Cassini observations reveal a regime of zonostrophic macroturbulence on Jupiter

Boris Galperin, Roland M.B. Young, Semion Sukoriansky, Nadejda Dikovskaya, Peter L. Read, Andrew J. Lancaster, David Armstrong

Research output: Contribution to journalArticlepeer-review

40 Scopus citations

Abstract

In December 2000, the Cassini fly-by near Jupiter delivered high-resolution images of Jupiter's clouds over the entire planet in a band between 50°N and 50°S. Three daily-averaged two-dimensional velocity snapshots extracted from these images are used to perform spectral analysis of jovian atmospheric macroturbulence. A similar analysis is also performed on alternative data documented by Choi and Showman (Choi, D., Showman, A. [2011]. Icarus 216, 597-609), based on a different method of image processing. The inter-comparison of the products of both analyses ensures a better constraint of the spectral estimates. Both analyses reveal strong anisotropy of the kinetic energy spectrum. The zonal spectrum is very steep and most of the kinetic energy resides in slowly evolving, alternating zonal (west-east) jets, while the non-zonal, or residual spectrum obeys the Kolmogorov-Kraichnan law specific to two-dimensional turbulence in the range of the inverse energy cascade. The spectral data is used to estimate the inverse cascade rate {small element of} and the zonostrophy index Rβ for the first time. Although both datasets yield somewhat different values of {small element of}, it is estimated to be in the range 0.5-1.0×10-5m2s-3. The ensuing values of Rβ≳5 belong well in the range of zonostrophic turbulence whose threshold corresponds to Rβ≃2.5. We infer that the large-scale circulation is maintained by an anisotropic inverse energy cascade. The removal of the Great Red Spot from both datasets has no significant effect upon either the spectra or the inverse cascade rate. The spectral data are used to compute the rate of the energy exchange, W, between the non-zonal structures and the large-scale zonal flow. It is found that instantaneous values of W may exceed {small element of} by an order of magnitude. Previous numerical simulations with a barotropic model suggest that W and {small element of} attain comparable values only after averaging of W over a sufficiently long time. Near-instantaneous values of W that have been routinely used to infer the rate of the kinetic energy supply to Jupiter's zonal flow may therefore significantly overestimate {small element of}. This disparity between W and {small element of} may resolve the long-standing conundrum of an unrealistically high rate of energy transfer to the zonal flow. The meridional diffusivity Kφ in the regime of zonostrophic turbulence is given by an expression that depends on {small element of}. The value of Kφ estimated from the spectra is compared against data from the dispersion of stratospheric gases and debris resulting from the Shoemaker-Levy 9 comet and Wesley asteroid impacts in 1994 and 2009 respectively. Not only is Kφ found to be consistent with estimates for both impacts, but the eddy diffusivity found from observations appears to be scale-independent. This behaviour could be a consequence of the interaction between anisotropic turbulence and Rossby waves specific to the regime of zonostrophic macroturbulence.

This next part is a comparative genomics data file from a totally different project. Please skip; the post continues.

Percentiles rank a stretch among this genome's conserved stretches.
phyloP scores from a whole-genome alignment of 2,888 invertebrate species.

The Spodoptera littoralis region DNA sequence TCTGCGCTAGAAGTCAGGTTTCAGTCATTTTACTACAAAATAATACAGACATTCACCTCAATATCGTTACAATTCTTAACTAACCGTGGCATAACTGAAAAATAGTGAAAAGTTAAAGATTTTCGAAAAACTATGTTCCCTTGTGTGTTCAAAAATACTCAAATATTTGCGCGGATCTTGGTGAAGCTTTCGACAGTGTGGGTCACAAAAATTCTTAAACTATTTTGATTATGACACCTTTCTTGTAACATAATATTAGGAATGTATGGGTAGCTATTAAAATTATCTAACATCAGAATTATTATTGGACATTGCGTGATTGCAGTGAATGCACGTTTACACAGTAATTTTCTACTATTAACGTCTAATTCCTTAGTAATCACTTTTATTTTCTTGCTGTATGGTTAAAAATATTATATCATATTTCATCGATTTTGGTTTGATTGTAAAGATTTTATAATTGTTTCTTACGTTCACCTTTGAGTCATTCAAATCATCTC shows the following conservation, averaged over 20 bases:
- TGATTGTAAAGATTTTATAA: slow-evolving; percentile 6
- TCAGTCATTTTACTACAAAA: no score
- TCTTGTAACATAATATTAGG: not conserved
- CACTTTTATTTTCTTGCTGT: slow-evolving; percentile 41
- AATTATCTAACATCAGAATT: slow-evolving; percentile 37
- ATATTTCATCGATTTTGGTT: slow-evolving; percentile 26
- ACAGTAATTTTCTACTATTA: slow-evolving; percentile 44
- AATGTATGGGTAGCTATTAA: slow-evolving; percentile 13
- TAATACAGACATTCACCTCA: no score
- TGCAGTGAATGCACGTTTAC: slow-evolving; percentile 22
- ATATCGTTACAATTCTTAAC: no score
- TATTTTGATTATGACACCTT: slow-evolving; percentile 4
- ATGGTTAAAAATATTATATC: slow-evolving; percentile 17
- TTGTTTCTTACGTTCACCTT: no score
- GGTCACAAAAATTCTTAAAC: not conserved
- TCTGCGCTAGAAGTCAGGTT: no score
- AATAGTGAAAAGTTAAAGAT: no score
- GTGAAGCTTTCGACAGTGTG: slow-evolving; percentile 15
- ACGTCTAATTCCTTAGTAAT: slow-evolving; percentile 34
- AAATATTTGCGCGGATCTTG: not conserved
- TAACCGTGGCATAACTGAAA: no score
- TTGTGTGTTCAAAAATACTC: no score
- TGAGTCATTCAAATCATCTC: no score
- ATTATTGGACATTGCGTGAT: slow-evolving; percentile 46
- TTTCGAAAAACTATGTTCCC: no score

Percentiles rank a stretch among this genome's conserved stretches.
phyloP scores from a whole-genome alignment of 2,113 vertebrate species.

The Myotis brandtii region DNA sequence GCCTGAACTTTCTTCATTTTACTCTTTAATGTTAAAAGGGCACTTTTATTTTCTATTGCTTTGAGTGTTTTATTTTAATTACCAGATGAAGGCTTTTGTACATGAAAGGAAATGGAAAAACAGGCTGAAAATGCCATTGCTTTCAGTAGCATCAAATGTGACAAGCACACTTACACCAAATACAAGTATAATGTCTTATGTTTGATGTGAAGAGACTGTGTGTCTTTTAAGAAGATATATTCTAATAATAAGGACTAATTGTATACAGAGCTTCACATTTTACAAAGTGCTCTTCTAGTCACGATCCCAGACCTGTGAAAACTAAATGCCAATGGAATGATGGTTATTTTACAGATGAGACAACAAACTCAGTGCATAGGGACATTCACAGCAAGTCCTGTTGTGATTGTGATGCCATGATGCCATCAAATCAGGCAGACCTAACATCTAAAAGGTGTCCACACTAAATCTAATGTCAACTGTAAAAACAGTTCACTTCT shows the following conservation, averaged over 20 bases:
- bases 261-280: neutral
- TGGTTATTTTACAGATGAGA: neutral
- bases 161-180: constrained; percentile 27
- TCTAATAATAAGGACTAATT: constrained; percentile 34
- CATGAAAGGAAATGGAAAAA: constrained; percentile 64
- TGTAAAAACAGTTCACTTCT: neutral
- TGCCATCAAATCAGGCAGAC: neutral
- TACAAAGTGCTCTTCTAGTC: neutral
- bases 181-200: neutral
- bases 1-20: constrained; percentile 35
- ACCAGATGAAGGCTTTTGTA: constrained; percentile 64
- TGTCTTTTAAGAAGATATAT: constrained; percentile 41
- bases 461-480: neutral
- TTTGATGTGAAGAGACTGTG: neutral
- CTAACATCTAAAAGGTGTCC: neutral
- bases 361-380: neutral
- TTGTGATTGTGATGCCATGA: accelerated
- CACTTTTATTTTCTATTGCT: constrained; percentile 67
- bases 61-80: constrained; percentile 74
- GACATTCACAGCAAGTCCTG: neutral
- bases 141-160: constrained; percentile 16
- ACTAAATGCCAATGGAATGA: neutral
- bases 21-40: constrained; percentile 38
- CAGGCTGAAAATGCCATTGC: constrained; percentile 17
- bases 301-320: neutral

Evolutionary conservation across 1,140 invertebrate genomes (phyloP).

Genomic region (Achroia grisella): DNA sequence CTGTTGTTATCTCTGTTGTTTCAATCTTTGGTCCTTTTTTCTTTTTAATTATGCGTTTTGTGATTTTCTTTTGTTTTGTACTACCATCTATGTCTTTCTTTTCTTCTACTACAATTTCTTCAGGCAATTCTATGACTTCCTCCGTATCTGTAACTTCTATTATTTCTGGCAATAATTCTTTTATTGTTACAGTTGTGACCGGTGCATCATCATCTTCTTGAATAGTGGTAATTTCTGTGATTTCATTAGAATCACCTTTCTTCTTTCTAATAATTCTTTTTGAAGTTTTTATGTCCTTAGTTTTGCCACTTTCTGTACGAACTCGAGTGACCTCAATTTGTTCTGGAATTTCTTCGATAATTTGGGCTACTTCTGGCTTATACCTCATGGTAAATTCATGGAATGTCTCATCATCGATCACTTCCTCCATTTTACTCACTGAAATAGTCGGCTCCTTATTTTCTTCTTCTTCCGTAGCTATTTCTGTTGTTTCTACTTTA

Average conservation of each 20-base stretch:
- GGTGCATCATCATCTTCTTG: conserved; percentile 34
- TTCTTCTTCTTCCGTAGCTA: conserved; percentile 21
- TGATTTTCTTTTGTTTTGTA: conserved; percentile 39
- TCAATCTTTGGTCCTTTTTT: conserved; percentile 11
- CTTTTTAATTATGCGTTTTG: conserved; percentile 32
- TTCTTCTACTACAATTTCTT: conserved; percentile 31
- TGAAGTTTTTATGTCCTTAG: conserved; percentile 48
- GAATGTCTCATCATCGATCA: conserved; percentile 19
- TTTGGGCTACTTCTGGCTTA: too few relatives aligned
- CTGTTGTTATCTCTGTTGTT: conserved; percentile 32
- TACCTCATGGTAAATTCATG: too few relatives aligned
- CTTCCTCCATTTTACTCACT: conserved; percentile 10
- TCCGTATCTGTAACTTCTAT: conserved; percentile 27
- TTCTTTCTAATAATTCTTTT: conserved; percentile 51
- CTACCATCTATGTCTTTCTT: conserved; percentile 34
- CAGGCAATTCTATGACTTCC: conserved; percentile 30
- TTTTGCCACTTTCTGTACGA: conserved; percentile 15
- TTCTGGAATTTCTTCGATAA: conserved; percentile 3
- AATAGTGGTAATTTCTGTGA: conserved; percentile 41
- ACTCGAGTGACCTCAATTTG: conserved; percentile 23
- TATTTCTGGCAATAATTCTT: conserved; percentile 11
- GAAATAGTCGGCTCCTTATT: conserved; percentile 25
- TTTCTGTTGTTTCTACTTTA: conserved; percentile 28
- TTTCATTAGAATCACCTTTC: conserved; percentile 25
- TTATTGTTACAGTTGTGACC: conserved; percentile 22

Original languageEnglish
Pages (from-to)295-320
Number of pages26
JournalIcarus
Volume229
DOIs
StatePublished - 1 Feb 2014

Keywords

  • Atmospheres, dynamics
  • Image processing
  • Jupiter, atmosphere

ASJC Scopus subject areas

  • Astronomy and Astrophysics
  • Space and Planetary Science

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